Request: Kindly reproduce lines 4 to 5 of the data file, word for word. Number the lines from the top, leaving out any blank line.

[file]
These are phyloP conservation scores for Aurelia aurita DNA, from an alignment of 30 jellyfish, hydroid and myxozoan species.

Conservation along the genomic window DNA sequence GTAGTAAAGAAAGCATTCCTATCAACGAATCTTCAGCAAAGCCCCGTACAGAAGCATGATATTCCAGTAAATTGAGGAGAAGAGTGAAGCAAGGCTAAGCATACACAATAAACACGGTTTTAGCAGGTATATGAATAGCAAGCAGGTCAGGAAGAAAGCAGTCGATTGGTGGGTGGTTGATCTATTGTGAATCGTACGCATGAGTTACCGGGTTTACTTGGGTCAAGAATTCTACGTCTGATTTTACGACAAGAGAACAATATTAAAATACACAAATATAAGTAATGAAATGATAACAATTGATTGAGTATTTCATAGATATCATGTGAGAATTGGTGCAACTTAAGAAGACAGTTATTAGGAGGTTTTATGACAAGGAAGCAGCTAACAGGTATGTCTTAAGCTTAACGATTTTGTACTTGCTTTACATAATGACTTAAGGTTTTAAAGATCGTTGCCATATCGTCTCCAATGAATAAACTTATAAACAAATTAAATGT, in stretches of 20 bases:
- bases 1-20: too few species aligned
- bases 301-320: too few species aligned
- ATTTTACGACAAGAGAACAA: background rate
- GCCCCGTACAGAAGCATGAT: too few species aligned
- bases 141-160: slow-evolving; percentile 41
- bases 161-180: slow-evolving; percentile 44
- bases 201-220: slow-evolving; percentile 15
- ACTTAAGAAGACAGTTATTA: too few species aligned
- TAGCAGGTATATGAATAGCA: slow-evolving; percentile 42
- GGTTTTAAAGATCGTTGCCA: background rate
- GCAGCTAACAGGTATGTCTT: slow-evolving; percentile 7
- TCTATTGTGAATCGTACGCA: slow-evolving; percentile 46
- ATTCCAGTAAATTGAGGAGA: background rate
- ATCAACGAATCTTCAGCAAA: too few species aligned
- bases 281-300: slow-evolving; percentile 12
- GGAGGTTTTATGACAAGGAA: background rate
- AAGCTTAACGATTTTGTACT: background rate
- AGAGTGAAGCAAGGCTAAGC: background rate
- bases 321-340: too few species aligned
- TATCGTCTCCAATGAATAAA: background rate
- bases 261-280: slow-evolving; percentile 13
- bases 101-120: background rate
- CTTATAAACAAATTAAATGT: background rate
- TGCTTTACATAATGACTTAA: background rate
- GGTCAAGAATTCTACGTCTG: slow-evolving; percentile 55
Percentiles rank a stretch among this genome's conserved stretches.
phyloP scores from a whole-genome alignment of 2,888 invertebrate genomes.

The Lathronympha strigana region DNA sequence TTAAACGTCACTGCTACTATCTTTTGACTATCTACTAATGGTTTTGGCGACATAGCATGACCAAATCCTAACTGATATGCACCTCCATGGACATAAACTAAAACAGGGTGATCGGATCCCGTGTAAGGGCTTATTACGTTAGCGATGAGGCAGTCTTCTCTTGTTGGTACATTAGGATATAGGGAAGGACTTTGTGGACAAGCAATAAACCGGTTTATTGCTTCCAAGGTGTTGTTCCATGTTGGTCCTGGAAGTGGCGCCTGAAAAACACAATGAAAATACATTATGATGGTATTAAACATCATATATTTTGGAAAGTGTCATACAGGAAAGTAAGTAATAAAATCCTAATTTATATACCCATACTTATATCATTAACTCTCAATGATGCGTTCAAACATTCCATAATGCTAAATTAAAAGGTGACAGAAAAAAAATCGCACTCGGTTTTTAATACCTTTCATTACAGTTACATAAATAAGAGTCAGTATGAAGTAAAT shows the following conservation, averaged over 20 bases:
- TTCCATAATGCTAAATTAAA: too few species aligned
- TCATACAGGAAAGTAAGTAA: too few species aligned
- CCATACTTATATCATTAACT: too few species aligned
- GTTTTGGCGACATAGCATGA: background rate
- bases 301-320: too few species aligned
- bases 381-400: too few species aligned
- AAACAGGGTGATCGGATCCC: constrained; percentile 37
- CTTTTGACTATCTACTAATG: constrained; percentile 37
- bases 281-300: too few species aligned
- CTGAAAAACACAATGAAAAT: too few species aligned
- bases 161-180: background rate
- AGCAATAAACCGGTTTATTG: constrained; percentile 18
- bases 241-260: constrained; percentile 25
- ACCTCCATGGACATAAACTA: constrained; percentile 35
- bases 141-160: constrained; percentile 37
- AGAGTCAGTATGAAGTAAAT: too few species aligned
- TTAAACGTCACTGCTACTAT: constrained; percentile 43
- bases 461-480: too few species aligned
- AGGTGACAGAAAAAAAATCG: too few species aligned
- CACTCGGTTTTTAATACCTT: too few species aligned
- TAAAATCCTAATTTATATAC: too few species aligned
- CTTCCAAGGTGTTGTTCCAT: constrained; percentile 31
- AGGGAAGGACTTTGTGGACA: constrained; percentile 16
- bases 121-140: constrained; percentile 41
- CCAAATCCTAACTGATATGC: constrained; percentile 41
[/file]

- bases 301-320: too few species aligned
- ATTTTACGACAAGAGAACAA: background rate